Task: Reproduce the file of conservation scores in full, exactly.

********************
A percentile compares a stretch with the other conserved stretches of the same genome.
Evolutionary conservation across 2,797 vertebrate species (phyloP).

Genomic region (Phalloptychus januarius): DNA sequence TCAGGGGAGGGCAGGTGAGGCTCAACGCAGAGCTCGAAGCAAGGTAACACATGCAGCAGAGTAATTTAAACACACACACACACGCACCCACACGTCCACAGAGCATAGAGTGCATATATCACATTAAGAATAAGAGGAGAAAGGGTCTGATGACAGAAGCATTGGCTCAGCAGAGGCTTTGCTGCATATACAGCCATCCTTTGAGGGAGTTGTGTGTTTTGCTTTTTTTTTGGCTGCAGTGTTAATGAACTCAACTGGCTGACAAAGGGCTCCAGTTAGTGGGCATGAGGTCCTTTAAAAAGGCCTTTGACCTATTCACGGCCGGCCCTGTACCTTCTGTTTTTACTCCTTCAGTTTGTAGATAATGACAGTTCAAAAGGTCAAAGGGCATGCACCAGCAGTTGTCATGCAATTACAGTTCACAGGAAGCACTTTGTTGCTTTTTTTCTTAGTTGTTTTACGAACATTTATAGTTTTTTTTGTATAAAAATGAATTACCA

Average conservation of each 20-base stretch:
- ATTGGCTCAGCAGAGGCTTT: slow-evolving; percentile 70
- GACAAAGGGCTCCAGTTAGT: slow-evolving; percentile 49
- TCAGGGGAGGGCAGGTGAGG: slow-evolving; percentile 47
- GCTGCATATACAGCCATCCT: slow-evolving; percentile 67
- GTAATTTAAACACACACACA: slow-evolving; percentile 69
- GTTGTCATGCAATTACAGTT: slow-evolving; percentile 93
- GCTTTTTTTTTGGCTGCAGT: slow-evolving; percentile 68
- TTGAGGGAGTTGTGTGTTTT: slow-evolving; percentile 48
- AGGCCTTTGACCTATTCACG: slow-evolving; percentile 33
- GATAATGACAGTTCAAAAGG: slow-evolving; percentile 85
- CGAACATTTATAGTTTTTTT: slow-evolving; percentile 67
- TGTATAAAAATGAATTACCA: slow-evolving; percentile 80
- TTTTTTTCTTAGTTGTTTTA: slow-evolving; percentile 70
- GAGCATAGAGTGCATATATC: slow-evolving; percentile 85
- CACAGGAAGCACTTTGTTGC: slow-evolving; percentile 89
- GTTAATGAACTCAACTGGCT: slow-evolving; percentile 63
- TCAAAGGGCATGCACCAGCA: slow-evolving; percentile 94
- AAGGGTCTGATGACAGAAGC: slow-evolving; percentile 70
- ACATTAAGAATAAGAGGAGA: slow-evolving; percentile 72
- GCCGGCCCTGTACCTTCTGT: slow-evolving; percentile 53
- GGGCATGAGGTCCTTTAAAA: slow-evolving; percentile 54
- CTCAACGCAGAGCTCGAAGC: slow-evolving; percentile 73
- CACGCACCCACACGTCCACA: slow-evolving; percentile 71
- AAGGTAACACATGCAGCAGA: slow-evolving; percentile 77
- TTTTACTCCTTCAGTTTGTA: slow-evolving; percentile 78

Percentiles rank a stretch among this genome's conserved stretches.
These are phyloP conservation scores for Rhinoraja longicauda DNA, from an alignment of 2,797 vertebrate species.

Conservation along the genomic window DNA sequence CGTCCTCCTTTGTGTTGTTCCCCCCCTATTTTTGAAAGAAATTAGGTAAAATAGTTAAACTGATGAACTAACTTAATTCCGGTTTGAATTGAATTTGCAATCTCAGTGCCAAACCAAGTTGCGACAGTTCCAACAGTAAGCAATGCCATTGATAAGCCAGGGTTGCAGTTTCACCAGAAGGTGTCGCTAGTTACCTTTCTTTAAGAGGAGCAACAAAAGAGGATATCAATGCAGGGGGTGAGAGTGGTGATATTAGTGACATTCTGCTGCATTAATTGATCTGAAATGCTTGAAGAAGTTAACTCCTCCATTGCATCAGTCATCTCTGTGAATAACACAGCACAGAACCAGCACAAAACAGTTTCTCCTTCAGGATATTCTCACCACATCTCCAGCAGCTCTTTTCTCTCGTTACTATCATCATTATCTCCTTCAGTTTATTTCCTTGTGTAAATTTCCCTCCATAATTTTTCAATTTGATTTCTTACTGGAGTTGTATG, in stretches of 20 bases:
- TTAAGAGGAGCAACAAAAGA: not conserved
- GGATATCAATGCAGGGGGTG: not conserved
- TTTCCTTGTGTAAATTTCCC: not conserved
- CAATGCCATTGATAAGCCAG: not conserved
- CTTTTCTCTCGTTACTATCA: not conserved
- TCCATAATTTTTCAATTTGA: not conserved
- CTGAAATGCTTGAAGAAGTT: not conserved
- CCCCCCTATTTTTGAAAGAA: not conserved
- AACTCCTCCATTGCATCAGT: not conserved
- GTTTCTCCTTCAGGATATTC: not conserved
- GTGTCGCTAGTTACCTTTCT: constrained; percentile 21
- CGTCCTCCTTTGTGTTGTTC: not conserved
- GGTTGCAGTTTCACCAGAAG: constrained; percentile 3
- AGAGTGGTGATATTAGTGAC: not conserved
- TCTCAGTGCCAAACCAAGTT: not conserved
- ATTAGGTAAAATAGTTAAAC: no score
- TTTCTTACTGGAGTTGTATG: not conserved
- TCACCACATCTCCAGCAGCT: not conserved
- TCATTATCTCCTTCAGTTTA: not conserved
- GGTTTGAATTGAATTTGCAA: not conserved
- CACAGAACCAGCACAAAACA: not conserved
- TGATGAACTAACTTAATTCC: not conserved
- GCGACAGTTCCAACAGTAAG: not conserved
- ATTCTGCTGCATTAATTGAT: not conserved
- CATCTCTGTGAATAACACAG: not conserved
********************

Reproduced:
A percentile compares a stretch with the other conserved stretches of the same genome.
Evolutionary conservation across 2,797 vertebrate species (phyloP).

Genomic region (Phalloptychus januarius): DNA sequence TCAGGGGAGGGCAGGTGAGGCTCAACGCAGAGCTCGAAGCAAGGTAACACATGCAGCAGAGTAATTTAAACACACACACACACGCACCCACACGTCCACAGAGCATAGAGTGCATATATCACATTAAGAATAAGAGGAGAAAGGGTCTGATGACAGAAGCATTGGCTCAGCAGAGGCTTTGCTGCATATACAGCCATCCTTTGAGGGAGTTGTGTGTTTTGCTTTTTTTTTGGCTGCAGTGTTAATGAACTCAACTGGCTGACAAAGGGCTCCAGTTAGTGGGCATGAGGTCCTTTAAAAAGGCCTTTGACCTATTCACGGCCGGCCCTGTACCTTCTGTTTTTACTCCTTCAGTTTGTAGATAATGACAGTTCAAAAGGTCAAAGGGCATGCACCAGCAGTTGTCATGCAATTACAGTTCACAGGAAGCACTTTGTTGCTTTTTTTCTTAGTTGTTTTACGAACATTTATAGTTTTTTTTGTATAAAAATGAATTACCA

Average conservation of each 20-base stretch:
- ATTGGCTCAGCAGAGGCTTT: slow-evolving; percentile 70
- GACAAAGGGCTCCAGTTAGT: slow-evolving; percentile 49
- TCAGGGGAGGGCAGGTGAGG: slow-evolving; percentile 47
- GCTGCATATACAGCCATCCT: slow-evolving; percentile 67
- GTAATTTAAACACACACACA: slow-evolving; percentile 69
- GTTGTCATGCAATTACAGTT: slow-evolving; percentile 93
- GCTTTTTTTTTGGCTGCAGT: slow-evolving; percentile 68
- TTGAGGGAGTTGTGTGTTTT: slow-evolving; percentile 48
- AGGCCTTTGACCTATTCACG: slow-evolving; percentile 33
- GATAATGACAGTTCAAAAGG: slow-evolving; percentile 85
- CGAACATTTATAGTTTTTTT: slow-evolving; percentile 67
- TGTATAAAAATGAATTACCA: slow-evolving; percentile 80
- TTTTTTTCTTAGTTGTTTTA: slow-evolving; percentile 70
- GAGCATAGAGTGCATATATC: slow-evolving; percentile 85
- CACAGGAAGCACTTTGTTGC: slow-evolving; percentile 89
- GTTAATGAACTCAACTGGCT: slow-evolving; percentile 63
- TCAAAGGGCATGCACCAGCA: slow-evolving; percentile 94
- AAGGGTCTGATGACAGAAGC: slow-evolving; percentile 70
- ACATTAAGAATAAGAGGAGA: slow-evolving; percentile 72
- GCCGGCCCTGTACCTTCTGT: slow-evolving; percentile 53
- GGGCATGAGGTCCTTTAAAA: slow-evolving; percentile 54
- CTCAACGCAGAGCTCGAAGC: slow-evolving; percentile 73
- CACGCACCCACACGTCCACA: slow-evolving; percentile 71
- AAGGTAACACATGCAGCAGA: slow-evolving; percentile 77
- TTTTACTCCTTCAGTTTGTA: slow-evolving; percentile 78

Percentiles rank a stretch among this genome's conserved stretches.
These are phyloP conservation scores for Rhinoraja longicauda DNA, from an alignment of 2,797 vertebrate species.

Conservation along the genomic window DNA sequence CGTCCTCCTTTGTGTTGTTCCCCCCCTATTTTTGAAAGAAATTAGGTAAAATAGTTAAACTGATGAACTAACTTAATTCCGGTTTGAATTGAATTTGCAATCTCAGTGCCAAACCAAGTTGCGACAGTTCCAACAGTAAGCAATGCCATTGATAAGCCAGGGTTGCAGTTTCACCAGAAGGTGTCGCTAGTTACCTTTCTTTAAGAGGAGCAACAAAAGAGGATATCAATGCAGGGGGTGAGAGTGGTGATATTAGTGACATTCTGCTGCATTAATTGATCTGAAATGCTTGAAGAAGTTAACTCCTCCATTGCATCAGTCATCTCTGTGAATAACACAGCACAGAACCAGCACAAAACAGTTTCTCCTTCAGGATATTCTCACCACATCTCCAGCAGCTCTTTTCTCTCGTTACTATCATCATTATCTCCTTCAGTTTATTTCCTTGTGTAAATTTCCCTCCATAATTTTTCAATTTGATTTCTTACTGGAGTTGTATG, in stretches of 20 bases:
- TTAAGAGGAGCAACAAAAGA: not conserved
- GGATATCAATGCAGGGGGTG: not conserved
- TTTCCTTGTGTAAATTTCCC: not conserved
- CAATGCCATTGATAAGCCAG: not conserved
- CTTTTCTCTCGTTACTATCA: not conserved
- TCCATAATTTTTCAATTTGA: not conserved
- CTGAAATGCTTGAAGAAGTT: not conserved
- CCCCCCTATTTTTGAAAGAA: not conserved
- AACTCCTCCATTGCATCAGT: not conserved
- GTTTCTCCTTCAGGATATTC: not conserved
- GTGTCGCTAGTTACCTTTCT: constrained; percentile 21
- CGTCCTCCTTTGTGTTGTTC: not conserved
- GGTTGCAGTTTCACCAGAAG: constrained; percentile 3
- AGAGTGGTGATATTAGTGAC: not conserved
- TCTCAGTGCCAAACCAAGTT: not conserved
- ATTAGGTAAAATAGTTAAAC: no score
- TTTCTTACTGGAGTTGTATG: not conserved
- TCACCACATCTCCAGCAGCT: not conserved
- TCATTATCTCCTTCAGTTTA: not conserved
- GGTTTGAATTGAATTTGCAA: not conserved
- CACAGAACCAGCACAAAACA: not conserved
- TGATGAACTAACTTAATTCC: not conserved
- GCGACAGTTCCAACAGTAAG: not conserved
- ATTCTGCTGCATTAATTGAT: not conserved
- CATCTCTGTGAATAACACAG: not conserved